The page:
Sign in to follow this  
Followers 0
paul secor

Joe Fields RIP

16 posts in this topic

A friend just forwarded me an email from Jazz Promo Services stating that Joe Fields, record producer/label owner - Cobblestone, Muse/Savoy Jazz, HighNote/Savant - has passed away at age 88.

I can't find anything else to confirm this, but funeral arrangements are listed, so I assume he has passed.

Share this post


Link to post
Share on other sites

Saddened to hear that...he seemed to me to be one of the good ones.

Share this post


Link to post
Share on other sites

I first met Joe in 1968 and have bunches of memories and opinions. I will be back later to expound.

19989221_10154889128563517_7561773967722

Share this post


Link to post
Share on other sites

would be very interested in what you have to say. A record producer I used to work for was not a big fan.

Share this post


Link to post
Share on other sites

Sorry I missed Pauls topic. Please merge them.

Share this post


Link to post
Share on other sites

First met Joe in '67 or '68 while working for Discount Records in Chicago. Joe was a salesman for Prestige and was all excited about selling us overstocks/cheap pressings of the various Prestige labels. I think the price at that time was something like $.35 for our company. I remember taking him and "Rene" (anyone remember her) to a Braxton concert at the U of Chicago in the '70s. When he was first starting Muse he invited me to NY to discuss becoming a third partner with him and Schlitten. I declined. By the mid '80s I was involved in distributing Muse in the midwest and he spent a night in our house and he ate pancakes with the kids.

He always seemed to view himself as a "sharp" businessman which meant "tight" or just plain cheap to a lot of artists. I always thought he was trying to be Bob Weinstock without Bob's love for the music.

He wound up with a sizable recorded legacy. YMMV.

Share this post


Link to post
Share on other sites

I never met Joe Fields but when I called Jimmy Ponder to seek a phone interview for background in writing liner notes about an unissued solo live recording, he responded, "They recorded that?" Joe Fields got involved because Ponder was a HighNote artist and he was trying to block its release. I didn't pursue the project out of respect for Ponder, though a well known writer took it on and was evidently unaware of its sketchy history. Joe Fields had a Jimmy Ponder session already in the can and hired me to writer liner notes for it, Somebody's Child, which turned out to be Jimmy Ponder's last release prior to his death.

 

Share this post


Link to post
Share on other sites

Joe Fields kept the records coming, RIP for that if nothing else!

Share this post


Link to post
Share on other sites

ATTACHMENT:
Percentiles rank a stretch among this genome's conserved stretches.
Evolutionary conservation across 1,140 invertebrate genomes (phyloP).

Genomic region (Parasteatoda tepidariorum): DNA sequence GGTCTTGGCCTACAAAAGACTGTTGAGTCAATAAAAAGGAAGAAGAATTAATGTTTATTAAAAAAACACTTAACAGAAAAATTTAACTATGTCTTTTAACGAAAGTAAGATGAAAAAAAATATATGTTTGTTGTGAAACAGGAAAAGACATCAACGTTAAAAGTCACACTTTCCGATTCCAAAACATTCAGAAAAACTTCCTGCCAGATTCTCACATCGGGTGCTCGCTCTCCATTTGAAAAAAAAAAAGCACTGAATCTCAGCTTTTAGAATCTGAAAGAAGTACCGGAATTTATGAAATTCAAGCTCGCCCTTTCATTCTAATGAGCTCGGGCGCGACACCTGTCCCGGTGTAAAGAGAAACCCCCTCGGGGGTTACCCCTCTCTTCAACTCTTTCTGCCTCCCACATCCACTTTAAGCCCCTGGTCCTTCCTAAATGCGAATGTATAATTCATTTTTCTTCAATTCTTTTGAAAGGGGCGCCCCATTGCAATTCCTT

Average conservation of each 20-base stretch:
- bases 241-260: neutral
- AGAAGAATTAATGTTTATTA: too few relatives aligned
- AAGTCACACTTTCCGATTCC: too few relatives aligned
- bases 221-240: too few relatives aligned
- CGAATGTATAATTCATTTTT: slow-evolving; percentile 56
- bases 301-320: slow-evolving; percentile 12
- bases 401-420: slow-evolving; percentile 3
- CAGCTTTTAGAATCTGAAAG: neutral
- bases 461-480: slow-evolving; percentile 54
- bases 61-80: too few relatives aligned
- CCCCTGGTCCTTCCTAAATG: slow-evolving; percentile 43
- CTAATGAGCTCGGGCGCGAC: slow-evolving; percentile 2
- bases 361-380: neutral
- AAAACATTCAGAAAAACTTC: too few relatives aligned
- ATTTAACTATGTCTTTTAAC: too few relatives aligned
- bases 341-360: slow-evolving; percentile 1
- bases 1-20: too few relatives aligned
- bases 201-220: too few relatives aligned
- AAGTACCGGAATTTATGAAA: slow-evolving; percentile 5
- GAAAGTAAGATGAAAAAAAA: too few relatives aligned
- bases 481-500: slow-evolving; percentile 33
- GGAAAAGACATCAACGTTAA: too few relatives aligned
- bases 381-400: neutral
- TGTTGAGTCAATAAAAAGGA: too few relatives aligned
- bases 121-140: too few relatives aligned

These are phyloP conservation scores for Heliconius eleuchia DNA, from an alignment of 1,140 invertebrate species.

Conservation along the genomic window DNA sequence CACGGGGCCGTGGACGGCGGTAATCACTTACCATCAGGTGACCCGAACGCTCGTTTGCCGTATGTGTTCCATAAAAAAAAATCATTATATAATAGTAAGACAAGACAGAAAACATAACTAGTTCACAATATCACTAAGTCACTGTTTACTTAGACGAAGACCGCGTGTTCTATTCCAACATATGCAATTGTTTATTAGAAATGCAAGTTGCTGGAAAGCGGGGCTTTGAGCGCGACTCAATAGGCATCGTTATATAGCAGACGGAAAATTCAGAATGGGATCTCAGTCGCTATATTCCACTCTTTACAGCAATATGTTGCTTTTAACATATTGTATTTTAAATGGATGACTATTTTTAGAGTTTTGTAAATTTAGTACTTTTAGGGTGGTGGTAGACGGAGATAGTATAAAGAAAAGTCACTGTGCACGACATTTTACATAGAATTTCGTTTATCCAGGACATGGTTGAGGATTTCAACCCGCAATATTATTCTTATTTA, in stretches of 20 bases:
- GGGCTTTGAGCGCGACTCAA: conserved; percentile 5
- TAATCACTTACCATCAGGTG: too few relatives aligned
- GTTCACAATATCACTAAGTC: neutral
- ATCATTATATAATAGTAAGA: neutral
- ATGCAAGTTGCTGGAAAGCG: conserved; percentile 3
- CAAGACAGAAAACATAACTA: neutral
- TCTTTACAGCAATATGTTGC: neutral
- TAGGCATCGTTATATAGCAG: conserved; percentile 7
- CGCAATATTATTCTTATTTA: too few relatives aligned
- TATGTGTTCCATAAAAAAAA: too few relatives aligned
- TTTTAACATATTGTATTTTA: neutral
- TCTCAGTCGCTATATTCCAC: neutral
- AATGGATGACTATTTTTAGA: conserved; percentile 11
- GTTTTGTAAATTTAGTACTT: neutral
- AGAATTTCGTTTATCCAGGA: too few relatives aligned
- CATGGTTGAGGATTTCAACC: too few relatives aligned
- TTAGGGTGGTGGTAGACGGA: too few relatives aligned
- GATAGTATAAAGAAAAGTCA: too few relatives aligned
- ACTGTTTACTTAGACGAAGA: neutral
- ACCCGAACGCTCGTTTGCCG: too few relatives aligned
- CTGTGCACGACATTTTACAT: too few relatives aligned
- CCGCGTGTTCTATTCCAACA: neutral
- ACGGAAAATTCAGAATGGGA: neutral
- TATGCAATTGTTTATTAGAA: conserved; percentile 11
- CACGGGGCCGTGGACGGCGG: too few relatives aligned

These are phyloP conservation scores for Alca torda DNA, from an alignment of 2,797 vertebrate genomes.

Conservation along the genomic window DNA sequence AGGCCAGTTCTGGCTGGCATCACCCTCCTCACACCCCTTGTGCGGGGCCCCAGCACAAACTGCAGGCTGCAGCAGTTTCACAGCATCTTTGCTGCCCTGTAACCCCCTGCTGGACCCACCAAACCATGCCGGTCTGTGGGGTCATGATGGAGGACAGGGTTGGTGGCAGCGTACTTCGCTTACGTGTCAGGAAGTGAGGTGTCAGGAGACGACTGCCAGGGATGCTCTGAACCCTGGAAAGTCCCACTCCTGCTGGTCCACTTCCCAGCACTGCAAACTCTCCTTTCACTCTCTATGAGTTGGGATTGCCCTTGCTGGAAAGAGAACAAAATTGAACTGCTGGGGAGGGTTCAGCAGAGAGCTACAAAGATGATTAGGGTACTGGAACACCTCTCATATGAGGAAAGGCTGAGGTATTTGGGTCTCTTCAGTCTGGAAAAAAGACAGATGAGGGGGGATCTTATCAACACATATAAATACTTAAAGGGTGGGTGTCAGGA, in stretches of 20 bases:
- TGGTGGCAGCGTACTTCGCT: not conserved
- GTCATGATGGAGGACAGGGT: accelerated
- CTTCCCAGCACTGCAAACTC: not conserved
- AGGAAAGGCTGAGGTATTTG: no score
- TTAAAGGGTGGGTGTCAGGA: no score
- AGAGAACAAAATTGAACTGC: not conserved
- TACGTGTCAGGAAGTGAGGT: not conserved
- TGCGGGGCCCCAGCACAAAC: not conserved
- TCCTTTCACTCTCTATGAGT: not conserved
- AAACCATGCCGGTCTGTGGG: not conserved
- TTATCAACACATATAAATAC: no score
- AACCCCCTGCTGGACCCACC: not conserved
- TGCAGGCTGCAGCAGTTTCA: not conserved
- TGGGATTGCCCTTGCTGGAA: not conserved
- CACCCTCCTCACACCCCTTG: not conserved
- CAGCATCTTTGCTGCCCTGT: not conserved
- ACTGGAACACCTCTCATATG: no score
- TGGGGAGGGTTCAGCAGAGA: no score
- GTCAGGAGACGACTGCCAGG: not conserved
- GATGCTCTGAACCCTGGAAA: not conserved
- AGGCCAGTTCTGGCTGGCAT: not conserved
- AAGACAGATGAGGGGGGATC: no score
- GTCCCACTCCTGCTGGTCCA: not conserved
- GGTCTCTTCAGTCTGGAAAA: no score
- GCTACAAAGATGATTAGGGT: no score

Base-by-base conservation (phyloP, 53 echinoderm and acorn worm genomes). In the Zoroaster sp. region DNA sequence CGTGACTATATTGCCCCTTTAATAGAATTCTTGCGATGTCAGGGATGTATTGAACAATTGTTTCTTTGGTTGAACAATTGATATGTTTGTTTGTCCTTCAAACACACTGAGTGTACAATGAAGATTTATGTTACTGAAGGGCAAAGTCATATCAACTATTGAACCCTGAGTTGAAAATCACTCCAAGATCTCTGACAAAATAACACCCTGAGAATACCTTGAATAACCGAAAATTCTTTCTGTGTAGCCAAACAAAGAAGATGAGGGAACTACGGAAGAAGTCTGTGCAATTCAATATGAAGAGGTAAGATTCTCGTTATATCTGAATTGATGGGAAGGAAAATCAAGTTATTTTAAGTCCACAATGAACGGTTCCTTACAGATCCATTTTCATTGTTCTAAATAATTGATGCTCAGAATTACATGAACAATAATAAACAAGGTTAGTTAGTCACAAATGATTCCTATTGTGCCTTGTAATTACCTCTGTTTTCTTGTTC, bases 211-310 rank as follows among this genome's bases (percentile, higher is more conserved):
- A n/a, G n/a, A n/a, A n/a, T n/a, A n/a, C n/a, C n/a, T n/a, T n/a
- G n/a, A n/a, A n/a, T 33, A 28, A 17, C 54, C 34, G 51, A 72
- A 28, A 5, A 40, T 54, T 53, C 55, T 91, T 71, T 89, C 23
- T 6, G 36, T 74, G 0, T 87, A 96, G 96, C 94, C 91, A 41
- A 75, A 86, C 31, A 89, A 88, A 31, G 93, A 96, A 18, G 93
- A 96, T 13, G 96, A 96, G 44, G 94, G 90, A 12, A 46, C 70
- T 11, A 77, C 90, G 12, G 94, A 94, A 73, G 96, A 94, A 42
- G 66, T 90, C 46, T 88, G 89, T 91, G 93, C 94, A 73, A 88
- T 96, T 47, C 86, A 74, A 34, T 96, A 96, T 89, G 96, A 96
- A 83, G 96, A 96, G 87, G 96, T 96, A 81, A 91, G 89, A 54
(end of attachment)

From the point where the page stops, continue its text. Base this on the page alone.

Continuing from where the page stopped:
And hey - he made much of the Savoy jazz catalog available again back in the day. That meant something to me.

Share this post


Link to post
Share on other sites

In 1974, I phoned Joe Fields at Muse Records to get promos for my college radio station (WRIU-FM, Kingston, RI).  Nice enough that he took my call and even better when he said, "I'll add you to our mailing list but you gotta promise me you won't take 'em home or sell 'em on the side."  (Both conditions honored while I was there.) 

Share this post


Link to post
Share on other sites

Fields and Schiltten had a a cataclysmic split over ethics.

Share this post


Link to post
Share on other sites

Anybody remember Jazz magazine from the late 70s? They ran a blurb about Schlitten instituting a profit-sharing plan at Xanadu, and then a while later another one about cats actually getting paid out of the plan.

Share this post


Link to post
Share on other sites
On 7/15/2017 at 2:46 PM, JSngry said:

Joe Fields kept the records coming, RIP for that if nothing else!

Absolutely.

Share this post


Link to post
Share on other sites
On 7/17/2017 at 8:23 PM, JSngry said:

Anybody remember Jazz magazine from the late 70s? They ran a blurb about Schlitten instituting a profit-sharing plan at Xanadu, and then a while later another one about cats actually getting paid out of the plan.

I worked for Don at that time. The plan, as I recall it, was that they would share royalties even before the money was paid to recoup the sessions; in other words, he would share the debt with musicians instead of making it all come out of their end before showing any payments, as most (if not all) record companies do.

Share this post


Link to post
Share on other sites

Please sign in to comment

You will be able to leave a comment after signing in



Sign In Now
Sign in to follow this  
Followers 0

  • Recently Browsing   0 members

    No registered users viewing this page.